No, this one isn’t about finding a place for your business, it’s about finding the right shooting location. Studio shots are great for controlling all variables but sometimes nothing beats a real life location. Finding the right location to photography is all about legwork. While new applications are working to get photographers to share their favorite scouted locations, these apps are in their infancy and rarely have much information except in large metropolitan areas. For now, the best way to find a great site for a photo shoot is through word of mouth and actually going to look for yourself.
This article covers finding a location and the variables involved. I’ll be covering how to make a catalog of on site shooting locations in the near future.
Many of us have a few favorite spots for on location shoots but finding a new spot can be challenging.
What kind of location do I need?
Deciding the type of background is a big step. This is mostly artistic direction but you still have to consider more than your personal preferences. Has it been done a million times before? Did the client make a specific request? Can you change the client’s mind?
Do you really need train tracks or would an open field with high grass be better? A brick wall with a little graffiti or a ramshackle factory?
Finding a spot
Now that you have an idea of what type of location you want, you have to see if you can find it. Sometimes a location will pop into mind easily if you are familiar with you area. Other times it may require some work.
Take a day and drive/walk your area. Take test shots of everything that looks like a possible location. File these away for later use to make future location hunts easier.
Try applications like ShootLocal to get ideas from others in your area. The internet is of course a great resource as well. Beyond searching by text for possible locations, try a map application such as Google maps on the satellite setting to narrow down areas. With satellite maps you can easily see areas near you as wooded, ponds, parks, warehouse districts, bridges, train tracks, etc.
Once you have some potential locations it is time to narrow them down.
Ease of Access
How easily can you and your clients access the location? No matter how fabulous the location may be, it isn’t going to work if it requires a bride to climb a rusted ladder to get there or a couple with a new baby to crawl through a barbed wire fence.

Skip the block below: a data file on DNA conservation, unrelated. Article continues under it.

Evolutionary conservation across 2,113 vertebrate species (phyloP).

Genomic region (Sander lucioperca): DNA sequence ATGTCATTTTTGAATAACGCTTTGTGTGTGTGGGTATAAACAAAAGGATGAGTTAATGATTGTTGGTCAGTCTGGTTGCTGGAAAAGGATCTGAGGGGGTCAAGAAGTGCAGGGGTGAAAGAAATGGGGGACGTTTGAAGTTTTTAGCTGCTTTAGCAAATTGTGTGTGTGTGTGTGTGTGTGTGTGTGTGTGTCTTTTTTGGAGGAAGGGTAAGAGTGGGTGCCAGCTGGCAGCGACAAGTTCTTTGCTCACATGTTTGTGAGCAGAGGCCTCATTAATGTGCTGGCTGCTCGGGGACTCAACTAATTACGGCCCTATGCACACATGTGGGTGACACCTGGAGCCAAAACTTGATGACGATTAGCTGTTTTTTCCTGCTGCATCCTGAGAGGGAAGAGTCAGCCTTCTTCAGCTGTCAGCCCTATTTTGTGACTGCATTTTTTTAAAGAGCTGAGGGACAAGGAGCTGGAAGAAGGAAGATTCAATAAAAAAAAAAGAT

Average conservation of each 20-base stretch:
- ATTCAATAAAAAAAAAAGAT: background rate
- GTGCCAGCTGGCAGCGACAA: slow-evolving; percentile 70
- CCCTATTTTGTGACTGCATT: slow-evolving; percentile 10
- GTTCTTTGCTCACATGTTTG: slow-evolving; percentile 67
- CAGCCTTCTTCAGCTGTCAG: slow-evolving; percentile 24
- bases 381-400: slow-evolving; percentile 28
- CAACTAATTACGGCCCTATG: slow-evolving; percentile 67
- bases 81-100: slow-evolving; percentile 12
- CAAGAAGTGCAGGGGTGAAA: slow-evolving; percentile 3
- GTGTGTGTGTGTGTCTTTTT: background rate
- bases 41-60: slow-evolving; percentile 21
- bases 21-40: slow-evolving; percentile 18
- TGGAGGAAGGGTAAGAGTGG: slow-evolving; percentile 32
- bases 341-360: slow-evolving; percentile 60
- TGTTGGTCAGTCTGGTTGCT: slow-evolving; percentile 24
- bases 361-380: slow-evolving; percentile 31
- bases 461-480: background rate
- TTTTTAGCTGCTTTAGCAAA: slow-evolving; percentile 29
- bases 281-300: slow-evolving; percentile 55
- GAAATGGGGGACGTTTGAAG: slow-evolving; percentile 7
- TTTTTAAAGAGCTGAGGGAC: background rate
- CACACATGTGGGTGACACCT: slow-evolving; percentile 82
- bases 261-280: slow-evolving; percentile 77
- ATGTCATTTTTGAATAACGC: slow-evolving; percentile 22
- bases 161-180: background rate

Is the location safe for you and your clients? Condemned building interiors may look incredible but they are condemned for a reason. No one wants a photo shoot ruined by someone falling through the floor. That great field that the light hits just right at golden hour loses its appeal if guarded by a two thousand pound bull named “Cranky.”
Is the location big enough/small enough? You may have found a fabulous little stream with the perfect canopy of trees overhead but it won’t work if you need to cram a group of 10 into the scene. Likewise, a great industrial scene may not have enough interesting detail for the space behind just one person. Make sure your location fits with who/what you will be shooting.
Do you have permission to use the location? Other than public spaces, someone owns every square inch of land and buildings. Make sure you have permission to be there from the property owner. Likewise, even some public spaces require permission if you will be photographing there.
When can you use the location? Is it sheltered so it can be used in rain? What about wind? Rooftops can be unusable on windy days as can dirt roads. If your location is likely to be affected by weather you’ll need to have a contingency plan.
When is the light right for your chosen location? Does it work most of the day or can it only be used in the morning or afternoon due to the direction of the light? Is it a location where you can set up additional lighting if the day is cloudy or it is an indoor location?
No matter how fabulous a location might be, if it is an hour from any other shooting location it might not be the best selection. Especially if there is only one type of environment at the out of the way location.